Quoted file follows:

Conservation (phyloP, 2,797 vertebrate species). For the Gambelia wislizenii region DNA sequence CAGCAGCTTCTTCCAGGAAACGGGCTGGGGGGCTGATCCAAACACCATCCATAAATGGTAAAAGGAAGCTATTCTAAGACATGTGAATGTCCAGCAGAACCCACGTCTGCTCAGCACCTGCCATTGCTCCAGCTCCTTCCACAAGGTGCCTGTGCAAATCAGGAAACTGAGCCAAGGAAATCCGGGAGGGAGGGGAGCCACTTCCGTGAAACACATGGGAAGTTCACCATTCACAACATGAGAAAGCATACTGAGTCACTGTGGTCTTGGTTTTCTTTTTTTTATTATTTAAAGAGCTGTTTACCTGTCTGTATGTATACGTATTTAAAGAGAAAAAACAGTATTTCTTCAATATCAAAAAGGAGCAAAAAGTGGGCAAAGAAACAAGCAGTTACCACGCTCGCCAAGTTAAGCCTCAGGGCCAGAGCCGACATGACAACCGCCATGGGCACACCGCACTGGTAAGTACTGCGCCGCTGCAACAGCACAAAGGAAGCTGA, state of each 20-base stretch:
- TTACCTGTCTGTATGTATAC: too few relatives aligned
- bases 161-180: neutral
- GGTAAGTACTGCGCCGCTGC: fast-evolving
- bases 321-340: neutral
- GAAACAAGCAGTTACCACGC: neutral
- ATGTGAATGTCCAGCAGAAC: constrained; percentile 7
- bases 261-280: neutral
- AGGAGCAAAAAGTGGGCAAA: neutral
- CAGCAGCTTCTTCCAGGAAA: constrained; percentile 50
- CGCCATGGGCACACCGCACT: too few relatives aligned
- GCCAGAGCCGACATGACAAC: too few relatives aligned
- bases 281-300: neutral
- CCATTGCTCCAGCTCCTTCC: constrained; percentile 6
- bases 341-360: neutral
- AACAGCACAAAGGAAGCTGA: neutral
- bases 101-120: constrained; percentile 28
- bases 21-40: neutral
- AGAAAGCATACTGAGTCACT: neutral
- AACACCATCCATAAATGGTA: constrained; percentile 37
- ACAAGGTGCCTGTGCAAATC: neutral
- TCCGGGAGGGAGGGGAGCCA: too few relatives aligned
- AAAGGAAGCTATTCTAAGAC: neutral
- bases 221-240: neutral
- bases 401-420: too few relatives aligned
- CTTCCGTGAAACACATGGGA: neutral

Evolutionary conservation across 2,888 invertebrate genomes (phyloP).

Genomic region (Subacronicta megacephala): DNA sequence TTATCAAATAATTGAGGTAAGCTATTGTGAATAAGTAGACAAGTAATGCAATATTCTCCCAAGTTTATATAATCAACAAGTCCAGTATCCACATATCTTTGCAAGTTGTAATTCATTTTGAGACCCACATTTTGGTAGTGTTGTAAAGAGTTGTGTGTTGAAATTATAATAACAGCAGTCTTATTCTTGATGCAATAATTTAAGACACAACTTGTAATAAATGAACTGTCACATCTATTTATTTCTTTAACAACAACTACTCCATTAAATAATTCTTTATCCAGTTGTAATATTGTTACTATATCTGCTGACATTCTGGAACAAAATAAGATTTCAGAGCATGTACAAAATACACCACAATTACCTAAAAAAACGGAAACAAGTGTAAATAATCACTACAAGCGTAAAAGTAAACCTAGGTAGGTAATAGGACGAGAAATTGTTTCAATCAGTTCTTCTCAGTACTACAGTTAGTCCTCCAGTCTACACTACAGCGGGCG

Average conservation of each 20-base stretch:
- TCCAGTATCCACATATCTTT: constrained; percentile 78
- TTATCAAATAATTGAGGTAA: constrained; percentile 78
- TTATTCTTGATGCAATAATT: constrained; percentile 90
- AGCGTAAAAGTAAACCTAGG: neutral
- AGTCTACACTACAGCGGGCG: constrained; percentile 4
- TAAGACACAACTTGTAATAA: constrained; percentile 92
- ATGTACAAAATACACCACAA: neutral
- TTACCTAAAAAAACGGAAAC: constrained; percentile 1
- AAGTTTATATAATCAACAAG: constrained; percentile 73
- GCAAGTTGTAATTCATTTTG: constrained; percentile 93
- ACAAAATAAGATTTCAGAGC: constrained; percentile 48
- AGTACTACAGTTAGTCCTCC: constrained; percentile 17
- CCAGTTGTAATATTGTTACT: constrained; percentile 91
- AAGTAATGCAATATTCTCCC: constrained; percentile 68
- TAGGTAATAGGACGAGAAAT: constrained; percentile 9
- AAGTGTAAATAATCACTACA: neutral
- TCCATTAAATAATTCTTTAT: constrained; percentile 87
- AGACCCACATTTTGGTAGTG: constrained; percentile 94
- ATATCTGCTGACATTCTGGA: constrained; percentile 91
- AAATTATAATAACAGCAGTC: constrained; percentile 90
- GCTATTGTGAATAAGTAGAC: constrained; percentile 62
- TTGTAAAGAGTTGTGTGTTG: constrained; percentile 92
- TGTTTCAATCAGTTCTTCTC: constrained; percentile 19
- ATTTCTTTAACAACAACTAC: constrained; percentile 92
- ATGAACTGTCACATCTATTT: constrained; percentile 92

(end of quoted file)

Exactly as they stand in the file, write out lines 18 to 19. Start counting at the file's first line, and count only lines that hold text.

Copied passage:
- bases 21-40: neutral
- AGAAAGCATACTGAGTCACT: neutral